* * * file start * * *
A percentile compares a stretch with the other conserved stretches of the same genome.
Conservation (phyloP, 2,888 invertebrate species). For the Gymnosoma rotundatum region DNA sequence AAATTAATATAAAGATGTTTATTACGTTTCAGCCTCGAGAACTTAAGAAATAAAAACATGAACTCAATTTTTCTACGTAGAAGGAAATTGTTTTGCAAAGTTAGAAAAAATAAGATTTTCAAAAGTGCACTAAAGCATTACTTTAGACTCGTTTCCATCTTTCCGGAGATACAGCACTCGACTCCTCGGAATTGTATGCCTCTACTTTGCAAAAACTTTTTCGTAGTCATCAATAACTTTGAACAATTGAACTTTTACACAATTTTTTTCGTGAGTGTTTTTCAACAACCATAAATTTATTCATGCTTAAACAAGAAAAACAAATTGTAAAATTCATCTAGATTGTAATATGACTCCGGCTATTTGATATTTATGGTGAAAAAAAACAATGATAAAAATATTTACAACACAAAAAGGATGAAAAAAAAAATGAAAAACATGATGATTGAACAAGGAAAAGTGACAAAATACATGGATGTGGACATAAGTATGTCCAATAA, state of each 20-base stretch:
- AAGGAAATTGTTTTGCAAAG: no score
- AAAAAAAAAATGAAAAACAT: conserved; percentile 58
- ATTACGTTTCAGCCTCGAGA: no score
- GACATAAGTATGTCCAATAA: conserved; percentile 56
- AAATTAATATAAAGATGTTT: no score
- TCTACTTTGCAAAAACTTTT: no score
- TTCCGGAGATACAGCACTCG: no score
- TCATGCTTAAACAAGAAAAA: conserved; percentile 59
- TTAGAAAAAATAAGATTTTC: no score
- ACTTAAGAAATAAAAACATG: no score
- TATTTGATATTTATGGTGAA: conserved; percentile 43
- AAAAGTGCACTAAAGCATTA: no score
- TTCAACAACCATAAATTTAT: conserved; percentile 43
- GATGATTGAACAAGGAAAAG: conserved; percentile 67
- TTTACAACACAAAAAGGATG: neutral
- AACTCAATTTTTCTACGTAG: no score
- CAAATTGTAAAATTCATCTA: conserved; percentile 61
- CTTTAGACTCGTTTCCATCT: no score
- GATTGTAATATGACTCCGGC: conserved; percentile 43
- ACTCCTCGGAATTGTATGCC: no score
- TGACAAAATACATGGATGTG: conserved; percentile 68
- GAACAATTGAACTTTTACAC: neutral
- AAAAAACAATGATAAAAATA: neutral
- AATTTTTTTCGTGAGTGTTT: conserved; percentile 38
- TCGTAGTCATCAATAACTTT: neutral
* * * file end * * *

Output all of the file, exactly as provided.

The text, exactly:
A percentile compares a stretch with the other conserved stretches of the same genome.
Conservation (phyloP, 2,888 invertebrate species). For the Gymnosoma rotundatum region DNA sequence AAATTAATATAAAGATGTTTATTACGTTTCAGCCTCGAGAACTTAAGAAATAAAAACATGAACTCAATTTTTCTACGTAGAAGGAAATTGTTTTGCAAAGTTAGAAAAAATAAGATTTTCAAAAGTGCACTAAAGCATTACTTTAGACTCGTTTCCATCTTTCCGGAGATACAGCACTCGACTCCTCGGAATTGTATGCCTCTACTTTGCAAAAACTTTTTCGTAGTCATCAATAACTTTGAACAATTGAACTTTTACACAATTTTTTTCGTGAGTGTTTTTCAACAACCATAAATTTATTCATGCTTAAACAAGAAAAACAAATTGTAAAATTCATCTAGATTGTAATATGACTCCGGCTATTTGATATTTATGGTGAAAAAAAACAATGATAAAAATATTTACAACACAAAAAGGATGAAAAAAAAAATGAAAAACATGATGATTGAACAAGGAAAAGTGACAAAATACATGGATGTGGACATAAGTATGTCCAATAA, state of each 20-base stretch:
- AAGGAAATTGTTTTGCAAAG: no score
- AAAAAAAAAATGAAAAACAT: conserved; percentile 58
- ATTACGTTTCAGCCTCGAGA: no score
- GACATAAGTATGTCCAATAA: conserved; percentile 56
- AAATTAATATAAAGATGTTT: no score
- TCTACTTTGCAAAAACTTTT: no score
- TTCCGGAGATACAGCACTCG: no score
- TCATGCTTAAACAAGAAAAA: conserved; percentile 59
- TTAGAAAAAATAAGATTTTC: no score
- ACTTAAGAAATAAAAACATG: no score
- TATTTGATATTTATGGTGAA: conserved; percentile 43
- AAAAGTGCACTAAAGCATTA: no score
- TTCAACAACCATAAATTTAT: conserved; percentile 43
- GATGATTGAACAAGGAAAAG: conserved; percentile 67
- TTTACAACACAAAAAGGATG: neutral
- AACTCAATTTTTCTACGTAG: no score
- CAAATTGTAAAATTCATCTA: conserved; percentile 61
- CTTTAGACTCGTTTCCATCT: no score
- GATTGTAATATGACTCCGGC: conserved; percentile 43
- ACTCCTCGGAATTGTATGCC: no score
- TGACAAAATACATGGATGTG: conserved; percentile 68
- GAACAATTGAACTTTTACAC: neutral
- AAAAAACAATGATAAAAATA: neutral
- AATTTTTTTCGTGAGTGTTT: conserved; percentile 38
- TCGTAGTCATCAATAACTTT: neutral